I was scrolling through my Twitter feed when I saw someone post a link to an NBC News article about John McAfee being asked to take a look at some of the problems with the Obamacare website. Look, I don’t care where anybody stands politically, or what opinions one may have of Healthcare.gov. Anybody, and I mean anybody who thinks that asking the guy who appeared in the video below just a few short months ago to take a technological “look-see” at something, is out of their minds! Republican, Democrat, Tea Party, Libertarian… why would anybody want to associate themselves with this? I’m still waiting for an “October fools” follow-up to this article. Warning: the video below is likely not safe for work.
File-Count Audits are a necessity in modern computing and security. Any number of security and auditing tools will automate this process for you, and notify you of discrepencies, but even the smallest IT firms can easily perform this task by hand with a simple search application. First, let’s discuss why.
Recently, companies as large as LexisNexis had their networks compromised by files that could’ve been anything from remote access trojans to botnet zombies. One article on Slashdot mentions that a file named nbc.exe was placed on the servers and resided there for months. Months!? Really? Nobody caught that? The file name is obviously suspicious, but not once did it come up in an audit of new files? People fall for “system.exe” or “OS.exe” or “Windows.exe” all the time – but to have a corporate server with a file named nbc.exe and nobody to take a second glance at it is quite poor.
I get it, some companies have extremely large datasets. Auditing every little change might be practically impossible, or at the very least, excruciatingly expensive (both in terms of financial and system resources!). Still, even when the data you house changes, it isn’t typically going to be executable data. This is an easy thing to spot! Even free tools like the one shown above, WinDirStat, can be used to keep a running count and list of .exe files on your server. Your .exe filecount should practically never change, particularly without your knowledge. Some Windows Update installers / uninstallers might include new .exe files, but typically your server isn’t in a position to have the active number of executable files in flux.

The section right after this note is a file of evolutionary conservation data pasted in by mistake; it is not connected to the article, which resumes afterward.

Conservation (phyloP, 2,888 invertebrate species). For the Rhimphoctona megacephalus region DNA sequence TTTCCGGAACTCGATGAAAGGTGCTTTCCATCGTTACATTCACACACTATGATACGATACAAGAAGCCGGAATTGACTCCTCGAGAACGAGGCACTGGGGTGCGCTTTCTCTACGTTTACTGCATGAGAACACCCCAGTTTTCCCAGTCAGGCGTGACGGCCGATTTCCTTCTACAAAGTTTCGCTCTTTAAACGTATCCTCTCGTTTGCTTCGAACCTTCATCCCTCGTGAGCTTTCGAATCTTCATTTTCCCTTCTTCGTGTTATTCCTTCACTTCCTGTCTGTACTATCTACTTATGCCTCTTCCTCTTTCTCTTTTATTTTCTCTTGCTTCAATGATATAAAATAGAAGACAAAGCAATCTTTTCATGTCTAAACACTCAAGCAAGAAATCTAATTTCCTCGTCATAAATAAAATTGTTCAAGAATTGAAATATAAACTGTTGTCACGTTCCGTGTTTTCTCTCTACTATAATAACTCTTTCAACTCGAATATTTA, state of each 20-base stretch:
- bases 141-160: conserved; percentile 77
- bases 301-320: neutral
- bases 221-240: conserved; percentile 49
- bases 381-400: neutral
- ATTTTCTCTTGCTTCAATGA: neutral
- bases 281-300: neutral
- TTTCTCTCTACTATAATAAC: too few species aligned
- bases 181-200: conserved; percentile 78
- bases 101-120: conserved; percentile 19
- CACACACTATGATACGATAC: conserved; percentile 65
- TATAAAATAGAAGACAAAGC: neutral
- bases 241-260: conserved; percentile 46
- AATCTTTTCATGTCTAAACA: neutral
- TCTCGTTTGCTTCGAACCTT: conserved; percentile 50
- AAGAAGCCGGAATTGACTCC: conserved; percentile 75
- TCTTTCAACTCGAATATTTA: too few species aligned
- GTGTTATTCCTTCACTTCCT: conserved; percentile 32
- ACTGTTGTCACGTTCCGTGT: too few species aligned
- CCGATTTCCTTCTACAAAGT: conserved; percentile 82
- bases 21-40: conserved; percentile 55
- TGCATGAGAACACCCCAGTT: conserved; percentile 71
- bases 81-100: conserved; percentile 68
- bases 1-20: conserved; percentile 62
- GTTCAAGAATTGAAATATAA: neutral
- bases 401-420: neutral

Say you even have User directories on your Active Directory server, and a user uploads a .exe file into their directory. You still have no reason not to audit the contents of those directories, and perhaps enforce a security policy that executables cannot be stored on the server.
Performing a file-count audit once a month, even if it is just of critical filetypes such as .dll, .exe, and .bat; simple behaviors like this can protect you in the long run. Even if you don’t know every file name in every folder, just get a count of how many .EXE files there are, and if that number changes without you doing something, then you can pull the list of executables. Even with nothing to compare it to, I would hope a name like “nbc.exe” would jump out, particularly if it were in a nested folder where nobody would normally place a file. Use common sense and protect yourself, your company, and your customers.